We -- here is what we've been seeing in terms of the cases that are coming in. And then there's a lot of discussion about the number of cases and all this. And while the number of cases is something that you look at, you know, what we've always looked at is the positivity rate of those cases. And the reason for that is for every case that's detected through a positive PCR test, there are probably ten other infections out there.
The CDC recently came out and said they believe ten times as many Americans have been infected, that have tested positive, so that would mean instead of 25 million -- or 2.5 million, closer to 25 million.
There's other folks who have looked at the seroprevalent studies and think that that number may be closer to 40 million. Whatever it is, I think everyone would agree that a positive test, the number of cases you detect is not the sum total of the infections that you have throughout the community.
And so if you test 25,000 people and your positivity rate remains stable, then you can double testing capacity, you'll probably double test, not really anything that you know would be unexpected. And so that is just something that's very, very important.
What we've been doing, if you look at the slide, you know, we were pretty much in that 10 percent range for positivity when we really started to ramp things up in March and into April. Now, we weren't testing nearly as much as we are now.
Back then, you were pretty much testing people who were symptomatic and usually people and usually who were 65 and plus, sometimes a little younger than that but that was really focusing on testing the folks who were going to be most vulnerable to the illness. As we got into April, we started testing more but we also saw the positivity rate drop.
And then really from the beginning of May through that first week of June, we were pretty stable between 3 percent and 5 percent positivity. And so as we would increase testing, you would have some more cases, but the cases were very stable, very manageable.
And then when we started to see as we got into the second week of June and then now certainly over the last ten days, yes, we're increasing testing, as you see in this past week, we've done more testing than we ever have by far. That May 17th week where you see the 243,000 tests, that was about five weeks worth of backlog negatives that got dumped that week. So we were not testing that much in that actual week.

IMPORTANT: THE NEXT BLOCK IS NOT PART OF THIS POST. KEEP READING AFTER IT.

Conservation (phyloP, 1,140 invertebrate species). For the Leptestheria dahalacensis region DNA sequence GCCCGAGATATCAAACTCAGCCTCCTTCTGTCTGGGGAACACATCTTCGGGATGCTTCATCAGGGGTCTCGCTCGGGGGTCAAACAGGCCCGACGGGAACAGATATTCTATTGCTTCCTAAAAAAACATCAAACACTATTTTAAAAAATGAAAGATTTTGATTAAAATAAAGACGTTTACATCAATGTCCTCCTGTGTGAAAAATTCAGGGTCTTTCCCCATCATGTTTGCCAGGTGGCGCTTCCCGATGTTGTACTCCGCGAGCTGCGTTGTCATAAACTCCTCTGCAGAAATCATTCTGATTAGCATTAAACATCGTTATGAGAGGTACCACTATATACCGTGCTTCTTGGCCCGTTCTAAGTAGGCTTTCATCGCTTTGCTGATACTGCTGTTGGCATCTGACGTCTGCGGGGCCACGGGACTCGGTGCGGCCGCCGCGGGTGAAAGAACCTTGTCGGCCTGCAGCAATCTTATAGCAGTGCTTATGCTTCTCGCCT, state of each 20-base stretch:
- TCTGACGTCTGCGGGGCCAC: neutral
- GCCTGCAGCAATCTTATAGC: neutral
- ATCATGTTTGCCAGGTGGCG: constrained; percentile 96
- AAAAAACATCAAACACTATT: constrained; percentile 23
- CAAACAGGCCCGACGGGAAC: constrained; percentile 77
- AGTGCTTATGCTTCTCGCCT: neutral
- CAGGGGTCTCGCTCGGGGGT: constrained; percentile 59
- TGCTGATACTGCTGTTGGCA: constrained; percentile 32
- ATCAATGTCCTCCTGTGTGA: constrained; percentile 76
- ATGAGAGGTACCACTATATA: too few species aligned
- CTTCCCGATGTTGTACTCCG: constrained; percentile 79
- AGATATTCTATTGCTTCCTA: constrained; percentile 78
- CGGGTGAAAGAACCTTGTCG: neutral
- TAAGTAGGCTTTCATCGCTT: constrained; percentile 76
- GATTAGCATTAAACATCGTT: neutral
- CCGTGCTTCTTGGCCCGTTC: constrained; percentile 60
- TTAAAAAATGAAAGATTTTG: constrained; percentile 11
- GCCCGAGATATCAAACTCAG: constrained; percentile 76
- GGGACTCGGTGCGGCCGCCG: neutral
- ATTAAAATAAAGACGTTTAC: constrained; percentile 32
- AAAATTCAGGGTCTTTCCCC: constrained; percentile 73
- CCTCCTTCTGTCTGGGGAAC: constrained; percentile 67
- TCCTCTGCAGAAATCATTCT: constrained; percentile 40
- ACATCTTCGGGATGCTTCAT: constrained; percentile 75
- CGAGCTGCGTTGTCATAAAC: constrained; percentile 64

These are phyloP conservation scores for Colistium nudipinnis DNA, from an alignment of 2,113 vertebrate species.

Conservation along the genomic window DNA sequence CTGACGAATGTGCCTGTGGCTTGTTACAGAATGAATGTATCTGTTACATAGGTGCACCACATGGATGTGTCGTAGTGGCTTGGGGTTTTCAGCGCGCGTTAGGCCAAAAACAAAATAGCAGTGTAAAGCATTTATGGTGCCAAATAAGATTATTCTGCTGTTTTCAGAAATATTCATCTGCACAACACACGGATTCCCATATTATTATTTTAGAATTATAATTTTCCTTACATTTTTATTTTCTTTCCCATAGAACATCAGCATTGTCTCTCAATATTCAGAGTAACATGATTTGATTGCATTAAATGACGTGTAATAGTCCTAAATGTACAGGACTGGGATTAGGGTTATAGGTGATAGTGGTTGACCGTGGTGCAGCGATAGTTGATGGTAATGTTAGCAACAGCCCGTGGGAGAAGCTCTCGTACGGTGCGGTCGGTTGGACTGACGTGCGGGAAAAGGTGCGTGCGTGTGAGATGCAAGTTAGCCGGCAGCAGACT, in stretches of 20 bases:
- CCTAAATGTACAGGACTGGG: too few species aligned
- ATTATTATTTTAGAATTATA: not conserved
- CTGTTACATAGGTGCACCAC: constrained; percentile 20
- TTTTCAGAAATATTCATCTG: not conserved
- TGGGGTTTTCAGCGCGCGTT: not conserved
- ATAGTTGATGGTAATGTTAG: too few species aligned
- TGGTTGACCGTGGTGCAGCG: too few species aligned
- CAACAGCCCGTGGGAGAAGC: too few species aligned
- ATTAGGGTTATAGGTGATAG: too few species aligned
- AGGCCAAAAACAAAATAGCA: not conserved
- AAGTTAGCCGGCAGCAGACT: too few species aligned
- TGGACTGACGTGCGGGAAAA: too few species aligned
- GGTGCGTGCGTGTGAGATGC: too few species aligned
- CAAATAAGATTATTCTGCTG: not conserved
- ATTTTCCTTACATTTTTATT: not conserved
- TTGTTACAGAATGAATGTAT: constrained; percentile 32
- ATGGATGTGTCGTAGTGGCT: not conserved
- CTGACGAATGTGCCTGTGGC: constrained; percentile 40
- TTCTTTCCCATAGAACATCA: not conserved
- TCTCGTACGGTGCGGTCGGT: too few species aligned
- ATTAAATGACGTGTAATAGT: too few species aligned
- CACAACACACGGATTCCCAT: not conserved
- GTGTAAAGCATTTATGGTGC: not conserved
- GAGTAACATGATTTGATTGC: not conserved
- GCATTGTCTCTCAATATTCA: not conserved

So it was pretty much a consistent increase but really jumped here in the last week to ten days, which is a good thing. When do you that, you are going to find more cases because the detected cases are just a small fraction of the total amount of infections.
But when we have seen the positivity rate increase from, you know, the May standby of 4 percent or 5 percent to now 6-14 was almost 10 percent and now 12 percent with that. So when you see an increasing positivity, yes, you're testing more but you're finding more cases at a faster clip than at that positivity was stable.
So that is something that we're really looking at and as we're looking at all the different communities, seeing how that's going on, that positivity increase is really being driven by a big increase over the last three weeks in individuals testing positive throughout the State of Florida in younger age groups, particularly 18 to 44.
And if you look at the 25 to 34 age group, that is now by far the leading age group for positive tests in the State of Florida. And that's something that's pretty new.
Now, part of it was we weren't really looking for case in those age groups when we were doing this in March and April, because as you see there, they are much less likely to see significant clinical outcomes, much less likely to be hospitalized and way, way less likely to suffer a fatality.
And, yes, those fatalities are not all caused by COVID. They are fatalities with COVID. And so it does include more than just ones of that. But still, even with that, you still see the numbers in those younger age groups compared to the number of positive tests very, very, very low fatality rates.
And so you're seeing it in those groups who are less at risk. But you're seeing them test positive at much higher rates. I think 25 to 34 has been pretty close to 20 percent and we're seeing it all across in the different areas of the state. This is the one kind of consistent thing. For most of this, you kind of had a South Florida story, then you had some other parts Florida. Northwest Florida has always been relatively low and stable. You are seeing South Florida, again, in Miami obviously has the most cases, but this is something that we're seeing, you know, over and over.
And, basically, I think, from talking to folks, this is basically socializing. You have graduation parties. You're going out, you're doing different things. And in certain environments, that's going to be conducive to transmitting the virus.